“For blindness and guilt called for repentance, she (the church) again testifies to the permanent election of the Jews and God’s covenant with them. The confession of Jesus Christ includes this testimony.” ( „Aus Blindheit und Schuld zur Umkehr gerufen bezeugt sie (die EKHN) neu die bleibende Erwählung der Juden und Gottes Bund mit ihnen. Das Bekenntnis zu Jesus Christus schließt dieses Zeugnis ein.“)

I think it is not usual that a religious group has the permanent election of another religious group as one of their main articles of believe but it gives me hope. It gives me the hope that the different religious faiths can accept another as equal partners without a repeating of the history between Christians and Jews. It would mean that Christians, Jews, Muslims, Buddhists, Hindus, Sikhs, Bahais and all the other faiths would confess everything they done to each other. It would mean that they admit their guilt and that they forgive each other. Maybe it’s idealistic but I hope it will happen. I think this is a task for every believer and everyone can do something for this. The “normal people” can try to build good relationships to their neighbours from different faiths. Have a chat when they meet, ask how they feel, let their children play together… The theologians must rethink their theological positions towards each other. The example of the Christian-Jewish relationship shows me that this is possible, even if it is a long and difficult journey.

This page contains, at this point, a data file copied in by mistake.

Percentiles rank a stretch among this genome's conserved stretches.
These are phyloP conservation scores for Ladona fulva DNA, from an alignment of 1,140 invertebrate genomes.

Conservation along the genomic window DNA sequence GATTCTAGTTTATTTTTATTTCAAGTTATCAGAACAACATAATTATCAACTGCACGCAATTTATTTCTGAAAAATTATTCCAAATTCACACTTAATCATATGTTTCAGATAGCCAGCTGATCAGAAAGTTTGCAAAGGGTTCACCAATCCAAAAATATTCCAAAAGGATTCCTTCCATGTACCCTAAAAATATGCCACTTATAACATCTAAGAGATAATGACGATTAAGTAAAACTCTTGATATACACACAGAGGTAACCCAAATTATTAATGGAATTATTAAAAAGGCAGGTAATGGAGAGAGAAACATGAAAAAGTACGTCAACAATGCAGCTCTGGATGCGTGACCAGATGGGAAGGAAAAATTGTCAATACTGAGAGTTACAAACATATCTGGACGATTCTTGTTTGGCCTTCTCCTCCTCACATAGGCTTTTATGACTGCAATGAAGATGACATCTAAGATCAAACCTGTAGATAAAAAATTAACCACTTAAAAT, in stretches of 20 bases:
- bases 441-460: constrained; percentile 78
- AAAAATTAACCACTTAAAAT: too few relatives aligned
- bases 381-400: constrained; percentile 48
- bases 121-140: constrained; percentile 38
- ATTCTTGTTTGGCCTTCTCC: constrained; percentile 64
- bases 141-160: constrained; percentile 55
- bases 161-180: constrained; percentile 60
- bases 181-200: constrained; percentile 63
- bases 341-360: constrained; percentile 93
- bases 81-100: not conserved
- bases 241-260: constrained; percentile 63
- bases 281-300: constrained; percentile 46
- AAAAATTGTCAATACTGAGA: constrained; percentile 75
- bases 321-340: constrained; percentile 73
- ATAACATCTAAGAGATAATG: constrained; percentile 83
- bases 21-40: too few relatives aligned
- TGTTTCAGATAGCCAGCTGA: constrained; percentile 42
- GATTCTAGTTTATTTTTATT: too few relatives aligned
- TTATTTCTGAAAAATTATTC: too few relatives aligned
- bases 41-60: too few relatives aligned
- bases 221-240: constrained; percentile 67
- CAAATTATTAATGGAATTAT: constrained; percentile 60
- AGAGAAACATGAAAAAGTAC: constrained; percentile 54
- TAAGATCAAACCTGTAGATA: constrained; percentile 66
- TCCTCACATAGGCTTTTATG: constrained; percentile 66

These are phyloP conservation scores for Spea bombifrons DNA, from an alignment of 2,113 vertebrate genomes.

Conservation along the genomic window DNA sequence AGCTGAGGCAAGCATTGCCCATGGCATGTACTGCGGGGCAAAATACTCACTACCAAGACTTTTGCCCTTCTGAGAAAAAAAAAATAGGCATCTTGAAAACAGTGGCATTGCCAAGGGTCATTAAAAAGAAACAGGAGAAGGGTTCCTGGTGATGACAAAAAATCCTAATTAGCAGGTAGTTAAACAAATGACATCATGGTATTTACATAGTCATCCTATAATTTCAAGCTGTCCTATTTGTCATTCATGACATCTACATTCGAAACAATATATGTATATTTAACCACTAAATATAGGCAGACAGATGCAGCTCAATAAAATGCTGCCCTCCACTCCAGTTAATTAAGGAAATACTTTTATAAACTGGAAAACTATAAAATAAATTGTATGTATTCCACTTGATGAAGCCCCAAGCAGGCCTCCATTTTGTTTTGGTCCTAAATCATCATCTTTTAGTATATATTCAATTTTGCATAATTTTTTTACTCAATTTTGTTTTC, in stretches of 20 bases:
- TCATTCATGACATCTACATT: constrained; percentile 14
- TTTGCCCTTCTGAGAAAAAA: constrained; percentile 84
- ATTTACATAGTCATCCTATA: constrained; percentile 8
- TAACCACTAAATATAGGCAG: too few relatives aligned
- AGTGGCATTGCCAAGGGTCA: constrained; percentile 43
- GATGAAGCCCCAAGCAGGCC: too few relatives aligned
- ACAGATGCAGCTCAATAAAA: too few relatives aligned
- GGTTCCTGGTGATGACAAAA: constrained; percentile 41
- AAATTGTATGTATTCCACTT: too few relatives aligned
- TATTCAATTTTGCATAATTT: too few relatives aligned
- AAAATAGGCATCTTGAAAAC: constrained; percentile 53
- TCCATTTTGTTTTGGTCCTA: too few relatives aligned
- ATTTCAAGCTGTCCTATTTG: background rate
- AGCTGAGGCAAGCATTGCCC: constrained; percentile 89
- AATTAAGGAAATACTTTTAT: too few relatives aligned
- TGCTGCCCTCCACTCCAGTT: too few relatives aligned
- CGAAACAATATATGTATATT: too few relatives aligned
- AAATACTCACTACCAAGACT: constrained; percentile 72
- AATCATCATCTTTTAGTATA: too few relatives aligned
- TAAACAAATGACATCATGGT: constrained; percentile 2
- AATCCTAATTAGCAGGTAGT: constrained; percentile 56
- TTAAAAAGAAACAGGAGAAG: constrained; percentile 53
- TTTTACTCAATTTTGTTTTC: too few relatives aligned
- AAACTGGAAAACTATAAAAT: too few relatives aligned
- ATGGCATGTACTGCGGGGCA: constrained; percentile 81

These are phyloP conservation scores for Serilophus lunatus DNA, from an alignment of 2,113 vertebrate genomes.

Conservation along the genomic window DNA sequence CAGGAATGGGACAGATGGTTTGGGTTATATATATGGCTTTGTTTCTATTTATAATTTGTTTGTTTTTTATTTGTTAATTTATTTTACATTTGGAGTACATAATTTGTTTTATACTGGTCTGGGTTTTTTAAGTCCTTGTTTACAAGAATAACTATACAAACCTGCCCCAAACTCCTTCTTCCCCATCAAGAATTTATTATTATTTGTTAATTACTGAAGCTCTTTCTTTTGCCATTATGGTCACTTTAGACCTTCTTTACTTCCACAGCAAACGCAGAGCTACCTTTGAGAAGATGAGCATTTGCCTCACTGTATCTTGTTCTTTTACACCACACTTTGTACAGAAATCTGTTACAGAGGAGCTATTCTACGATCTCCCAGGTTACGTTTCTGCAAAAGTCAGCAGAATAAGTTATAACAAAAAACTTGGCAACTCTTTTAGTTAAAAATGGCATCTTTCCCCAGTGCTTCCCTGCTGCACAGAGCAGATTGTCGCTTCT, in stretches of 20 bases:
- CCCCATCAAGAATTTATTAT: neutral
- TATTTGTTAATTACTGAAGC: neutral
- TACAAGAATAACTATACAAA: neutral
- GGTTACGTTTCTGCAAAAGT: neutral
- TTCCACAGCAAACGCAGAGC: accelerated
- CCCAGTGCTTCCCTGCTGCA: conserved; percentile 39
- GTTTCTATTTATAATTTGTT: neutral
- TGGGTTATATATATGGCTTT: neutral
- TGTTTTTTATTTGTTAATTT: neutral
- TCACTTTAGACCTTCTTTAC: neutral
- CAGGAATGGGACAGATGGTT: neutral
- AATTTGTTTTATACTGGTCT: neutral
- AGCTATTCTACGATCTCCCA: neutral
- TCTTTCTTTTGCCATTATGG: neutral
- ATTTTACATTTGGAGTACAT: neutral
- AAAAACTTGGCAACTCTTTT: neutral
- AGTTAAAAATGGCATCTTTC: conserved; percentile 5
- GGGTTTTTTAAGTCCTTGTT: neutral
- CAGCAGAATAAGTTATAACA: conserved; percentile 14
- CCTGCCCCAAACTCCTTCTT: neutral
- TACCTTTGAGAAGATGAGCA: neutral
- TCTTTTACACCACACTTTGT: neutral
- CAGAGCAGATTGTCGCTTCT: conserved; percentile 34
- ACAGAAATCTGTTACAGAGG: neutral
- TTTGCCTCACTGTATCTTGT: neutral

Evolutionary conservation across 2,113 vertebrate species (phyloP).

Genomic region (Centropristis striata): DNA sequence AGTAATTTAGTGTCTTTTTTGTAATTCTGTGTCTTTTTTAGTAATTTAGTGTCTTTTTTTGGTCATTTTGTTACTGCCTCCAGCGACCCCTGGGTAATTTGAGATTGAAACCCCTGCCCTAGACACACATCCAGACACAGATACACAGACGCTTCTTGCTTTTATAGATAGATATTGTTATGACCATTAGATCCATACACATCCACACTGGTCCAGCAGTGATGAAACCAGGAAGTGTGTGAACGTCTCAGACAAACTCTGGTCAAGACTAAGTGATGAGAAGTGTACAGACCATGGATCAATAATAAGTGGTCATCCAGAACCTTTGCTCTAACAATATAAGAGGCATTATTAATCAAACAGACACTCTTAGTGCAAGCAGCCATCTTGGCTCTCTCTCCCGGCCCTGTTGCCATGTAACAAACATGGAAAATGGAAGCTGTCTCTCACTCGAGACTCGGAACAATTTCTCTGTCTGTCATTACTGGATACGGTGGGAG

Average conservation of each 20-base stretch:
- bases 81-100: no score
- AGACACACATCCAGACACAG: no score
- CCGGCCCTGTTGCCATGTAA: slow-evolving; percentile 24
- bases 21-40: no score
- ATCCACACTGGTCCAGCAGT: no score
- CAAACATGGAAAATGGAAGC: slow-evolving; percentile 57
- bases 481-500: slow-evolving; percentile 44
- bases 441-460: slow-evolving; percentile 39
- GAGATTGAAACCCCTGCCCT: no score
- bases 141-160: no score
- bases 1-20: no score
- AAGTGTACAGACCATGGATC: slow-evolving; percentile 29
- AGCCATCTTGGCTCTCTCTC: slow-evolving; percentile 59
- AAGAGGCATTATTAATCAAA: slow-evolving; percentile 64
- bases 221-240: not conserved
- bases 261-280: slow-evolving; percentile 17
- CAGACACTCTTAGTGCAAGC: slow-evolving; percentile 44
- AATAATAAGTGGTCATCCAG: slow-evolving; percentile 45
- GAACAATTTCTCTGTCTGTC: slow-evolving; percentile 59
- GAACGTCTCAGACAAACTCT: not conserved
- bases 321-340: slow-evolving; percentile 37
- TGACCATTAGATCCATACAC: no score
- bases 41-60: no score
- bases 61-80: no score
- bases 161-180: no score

What do you think? Is peace and reconciliation between the religions possible?

 

If I write about the “protestant church in Germany” I mean the EKD. If I write about “my (regional) church I mean the EKHN.

Interfaith Dialogue – a uncontroversial topic?!

Two weeks ago I was a part of a delegation from Interfaith Scotland who visited the Church of Scotland’s National Youth Assembly 2017 in Gartmore. The National Youth Assembly (NYA) is a platform for young adults in the church of Scotland where they discuss different topics and the future of their church. It was a pleasure to meet so many young people who engage themselves for their faith and the society.